Two of Colorado’s major producers, Encana Oil and Gas USA and Williams Co., say they are waiting at least 80 days for permits. Both companies, however, said they are working with the state.
“I would say both sides are trying to streamline the process as much as possible,” Williams spokeswoman Donna Gray said.
Ritter campaigned in 2006 on fostering a “new energy economy” by expanding Colorado’s renewable energy industry. He included natural gas as part of the mix, but was criticized by some oil and gas officials who felt he was ignoring their industry.
Over the past several months, Ritter has more aggressively played up the virtues of natural gas. He called it “a mission-critical” fuel when he spoke at an industry conference in July and has urged federal approval of more pipelines.
The governor has directed the directors of the natural resources department and oil and gas commission to cut permit processing times, Evan Dreyer, Ritter’s spokesman said.
Dreyer noted the Colorado Oil and Gas Conservation Commission this week extended the term of drilling permits from one to two years. Before, a company would have to reapply for a permit if it didn’t drill a well within a year.
“The governor is leading Colorado toward a more balanced approach to energy development than we’ve ever had,” Dreyer said, “meaning responsible drilling and strong protections for people, water, wildlife and air quality.”
The regulations implemented 2007 laws that gave more consideration to the environment, wildlife and public health and safety when approving energy development. More information is required on the permits and in some cases, consultation is required with state health and wildlife officials.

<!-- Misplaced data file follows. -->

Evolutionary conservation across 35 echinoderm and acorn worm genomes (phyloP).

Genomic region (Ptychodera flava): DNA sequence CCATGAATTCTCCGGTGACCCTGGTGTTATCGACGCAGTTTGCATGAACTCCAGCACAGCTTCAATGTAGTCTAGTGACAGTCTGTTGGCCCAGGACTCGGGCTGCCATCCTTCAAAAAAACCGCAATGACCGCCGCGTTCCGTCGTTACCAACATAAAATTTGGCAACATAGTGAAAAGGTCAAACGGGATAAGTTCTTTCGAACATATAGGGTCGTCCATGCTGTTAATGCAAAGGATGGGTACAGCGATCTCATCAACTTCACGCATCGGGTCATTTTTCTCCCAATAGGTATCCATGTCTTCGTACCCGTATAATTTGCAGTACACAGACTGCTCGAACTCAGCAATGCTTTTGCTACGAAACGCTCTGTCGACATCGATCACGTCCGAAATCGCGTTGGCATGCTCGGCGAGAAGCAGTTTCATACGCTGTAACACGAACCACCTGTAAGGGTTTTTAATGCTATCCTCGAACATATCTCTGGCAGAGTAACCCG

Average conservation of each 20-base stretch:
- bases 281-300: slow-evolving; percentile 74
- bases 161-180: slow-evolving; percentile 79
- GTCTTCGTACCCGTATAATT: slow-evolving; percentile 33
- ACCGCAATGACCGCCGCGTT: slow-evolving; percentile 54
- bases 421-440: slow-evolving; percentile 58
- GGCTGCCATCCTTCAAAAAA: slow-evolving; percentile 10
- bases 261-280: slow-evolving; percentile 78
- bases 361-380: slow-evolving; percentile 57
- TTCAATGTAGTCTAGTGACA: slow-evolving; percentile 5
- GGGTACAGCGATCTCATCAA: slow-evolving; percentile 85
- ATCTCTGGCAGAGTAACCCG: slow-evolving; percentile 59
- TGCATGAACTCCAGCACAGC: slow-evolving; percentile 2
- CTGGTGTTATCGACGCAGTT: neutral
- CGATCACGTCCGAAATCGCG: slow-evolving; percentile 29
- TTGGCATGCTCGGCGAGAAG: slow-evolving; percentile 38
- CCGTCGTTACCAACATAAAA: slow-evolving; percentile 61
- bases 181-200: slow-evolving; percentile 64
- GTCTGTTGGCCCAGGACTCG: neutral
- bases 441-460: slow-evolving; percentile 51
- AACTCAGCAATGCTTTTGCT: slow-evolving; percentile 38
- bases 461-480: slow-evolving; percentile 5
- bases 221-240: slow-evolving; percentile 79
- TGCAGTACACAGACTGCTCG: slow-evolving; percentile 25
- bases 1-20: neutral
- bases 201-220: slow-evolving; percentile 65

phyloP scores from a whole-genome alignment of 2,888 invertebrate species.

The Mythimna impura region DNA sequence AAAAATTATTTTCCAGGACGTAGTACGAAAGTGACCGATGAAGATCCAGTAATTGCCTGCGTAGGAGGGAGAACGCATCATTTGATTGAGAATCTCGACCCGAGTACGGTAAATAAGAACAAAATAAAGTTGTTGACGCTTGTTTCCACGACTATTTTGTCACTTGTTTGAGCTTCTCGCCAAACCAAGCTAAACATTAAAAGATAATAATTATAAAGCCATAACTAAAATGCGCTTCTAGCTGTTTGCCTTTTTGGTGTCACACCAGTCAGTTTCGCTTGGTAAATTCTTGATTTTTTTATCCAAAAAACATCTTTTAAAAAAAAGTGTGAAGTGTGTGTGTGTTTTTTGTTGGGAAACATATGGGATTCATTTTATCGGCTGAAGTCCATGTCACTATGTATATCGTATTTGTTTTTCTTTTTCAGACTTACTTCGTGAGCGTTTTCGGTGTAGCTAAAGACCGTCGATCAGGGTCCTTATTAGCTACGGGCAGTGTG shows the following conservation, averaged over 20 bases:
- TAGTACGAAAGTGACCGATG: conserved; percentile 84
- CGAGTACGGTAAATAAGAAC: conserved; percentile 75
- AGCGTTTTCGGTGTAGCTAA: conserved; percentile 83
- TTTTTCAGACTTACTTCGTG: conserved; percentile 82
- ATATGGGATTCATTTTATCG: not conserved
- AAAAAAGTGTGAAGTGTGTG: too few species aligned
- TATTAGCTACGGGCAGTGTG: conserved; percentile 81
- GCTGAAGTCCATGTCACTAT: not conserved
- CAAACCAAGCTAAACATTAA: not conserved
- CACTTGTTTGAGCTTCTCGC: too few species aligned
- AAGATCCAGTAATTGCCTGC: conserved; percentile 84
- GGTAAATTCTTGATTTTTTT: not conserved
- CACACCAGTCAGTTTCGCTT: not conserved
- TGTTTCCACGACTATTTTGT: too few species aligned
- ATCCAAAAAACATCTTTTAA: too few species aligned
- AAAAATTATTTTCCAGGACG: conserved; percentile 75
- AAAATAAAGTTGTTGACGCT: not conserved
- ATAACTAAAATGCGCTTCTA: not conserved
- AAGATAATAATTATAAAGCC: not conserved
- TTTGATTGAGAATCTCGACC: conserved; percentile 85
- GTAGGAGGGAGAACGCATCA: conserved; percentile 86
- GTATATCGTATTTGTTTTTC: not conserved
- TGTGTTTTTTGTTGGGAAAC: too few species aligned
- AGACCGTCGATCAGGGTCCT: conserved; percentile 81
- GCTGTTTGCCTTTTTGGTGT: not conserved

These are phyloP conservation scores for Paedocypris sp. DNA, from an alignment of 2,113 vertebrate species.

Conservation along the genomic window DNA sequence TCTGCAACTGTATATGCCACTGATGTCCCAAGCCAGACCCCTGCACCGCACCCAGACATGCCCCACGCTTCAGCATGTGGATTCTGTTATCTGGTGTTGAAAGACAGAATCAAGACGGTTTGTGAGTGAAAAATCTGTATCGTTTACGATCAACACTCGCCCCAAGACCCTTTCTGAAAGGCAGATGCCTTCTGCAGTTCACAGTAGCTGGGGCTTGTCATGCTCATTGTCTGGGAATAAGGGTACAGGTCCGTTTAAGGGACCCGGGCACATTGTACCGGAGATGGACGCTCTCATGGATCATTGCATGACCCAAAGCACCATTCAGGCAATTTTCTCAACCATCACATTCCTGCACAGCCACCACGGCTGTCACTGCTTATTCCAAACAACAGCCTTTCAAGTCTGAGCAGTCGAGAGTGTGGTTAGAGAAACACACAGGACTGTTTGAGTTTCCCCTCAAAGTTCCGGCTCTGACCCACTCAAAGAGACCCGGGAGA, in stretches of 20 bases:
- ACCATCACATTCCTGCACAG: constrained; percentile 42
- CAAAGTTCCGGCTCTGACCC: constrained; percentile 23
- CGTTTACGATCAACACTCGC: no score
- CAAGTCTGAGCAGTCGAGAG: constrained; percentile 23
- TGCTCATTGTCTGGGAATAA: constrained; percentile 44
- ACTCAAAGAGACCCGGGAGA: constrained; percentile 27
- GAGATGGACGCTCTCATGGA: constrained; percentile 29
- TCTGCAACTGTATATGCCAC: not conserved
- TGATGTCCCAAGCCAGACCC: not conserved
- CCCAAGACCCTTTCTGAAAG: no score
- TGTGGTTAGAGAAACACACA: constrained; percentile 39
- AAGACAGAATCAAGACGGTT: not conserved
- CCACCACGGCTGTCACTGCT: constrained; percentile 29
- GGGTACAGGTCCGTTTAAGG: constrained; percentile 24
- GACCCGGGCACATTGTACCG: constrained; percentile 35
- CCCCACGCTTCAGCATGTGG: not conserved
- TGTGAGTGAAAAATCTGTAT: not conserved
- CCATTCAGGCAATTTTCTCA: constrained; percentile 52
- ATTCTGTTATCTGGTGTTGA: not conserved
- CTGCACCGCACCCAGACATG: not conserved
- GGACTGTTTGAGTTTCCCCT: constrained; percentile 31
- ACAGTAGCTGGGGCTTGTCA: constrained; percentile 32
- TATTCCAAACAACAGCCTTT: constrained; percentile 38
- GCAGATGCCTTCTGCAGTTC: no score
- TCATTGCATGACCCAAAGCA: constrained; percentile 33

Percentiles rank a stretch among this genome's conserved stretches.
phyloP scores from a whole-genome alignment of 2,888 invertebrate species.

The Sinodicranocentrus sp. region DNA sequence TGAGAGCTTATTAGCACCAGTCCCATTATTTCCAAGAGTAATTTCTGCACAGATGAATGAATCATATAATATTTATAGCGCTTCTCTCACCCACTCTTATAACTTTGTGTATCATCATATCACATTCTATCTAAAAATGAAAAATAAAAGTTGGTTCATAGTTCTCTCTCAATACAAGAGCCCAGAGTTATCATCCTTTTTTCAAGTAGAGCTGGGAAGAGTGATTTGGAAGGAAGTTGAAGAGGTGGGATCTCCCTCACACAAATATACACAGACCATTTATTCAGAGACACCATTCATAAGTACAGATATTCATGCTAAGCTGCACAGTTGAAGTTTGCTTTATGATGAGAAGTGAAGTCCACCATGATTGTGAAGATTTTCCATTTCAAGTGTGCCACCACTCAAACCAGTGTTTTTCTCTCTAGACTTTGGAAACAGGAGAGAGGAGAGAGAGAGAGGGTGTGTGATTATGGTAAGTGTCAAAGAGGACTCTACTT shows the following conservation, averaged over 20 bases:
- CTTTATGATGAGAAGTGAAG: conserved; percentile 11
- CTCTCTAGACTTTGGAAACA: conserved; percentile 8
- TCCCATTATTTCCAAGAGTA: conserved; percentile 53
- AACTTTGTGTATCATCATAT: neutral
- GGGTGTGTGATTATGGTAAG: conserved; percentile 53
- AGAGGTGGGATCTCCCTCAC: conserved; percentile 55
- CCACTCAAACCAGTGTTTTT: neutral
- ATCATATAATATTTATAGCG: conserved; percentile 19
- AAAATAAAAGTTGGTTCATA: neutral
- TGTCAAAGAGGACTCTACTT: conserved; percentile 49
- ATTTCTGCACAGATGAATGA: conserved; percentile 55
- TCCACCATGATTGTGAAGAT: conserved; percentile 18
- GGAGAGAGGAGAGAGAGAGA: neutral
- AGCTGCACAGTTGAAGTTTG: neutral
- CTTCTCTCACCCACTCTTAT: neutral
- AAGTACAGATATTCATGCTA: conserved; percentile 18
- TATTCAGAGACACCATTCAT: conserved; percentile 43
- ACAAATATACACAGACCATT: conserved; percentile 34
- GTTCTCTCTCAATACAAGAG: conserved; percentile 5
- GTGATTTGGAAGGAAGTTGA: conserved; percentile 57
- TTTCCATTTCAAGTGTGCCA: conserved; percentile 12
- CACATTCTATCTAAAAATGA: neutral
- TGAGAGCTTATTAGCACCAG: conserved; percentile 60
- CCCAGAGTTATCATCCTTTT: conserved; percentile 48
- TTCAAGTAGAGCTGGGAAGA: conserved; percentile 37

Even so, the process is getting faster, said Dave Neslin, head of the Colorado Oil and Gas Conservation Commission.
The commission, which regulates the oil and gas industry, has been paring a backlog of permits. Neslin said his office received nearly 1,500 applications in March, the month before the new rules took effect.
That was almost double the previous monthly record number of permits – 784.
Neslin said temporary staffers have been hired and managers meet regularly to come up with ways to speed up the process. He said the approval time for a permit is averaging 45 days and the goal is to reduce it to 30 to 40 days.
The wait time logged by the state doesn’t include the 10 days allowed to make sure the permit form is complete or the 10 days set aside for a hearing if someone objects to the permit.
Companies start counting the days when they submit the application. The Colorado Oil and Gas Association said its research shows Colorado’s processing time is 10 times longer than the industry average.
Neslin said while the goal is to streamline the process, some plans require more review. He pointed to a project north of Denver that is near two schools, a neighborhood and a public road.
“I just don’t think we can shortcut public safety,” he said, “and those applications were very carefully reviewed.”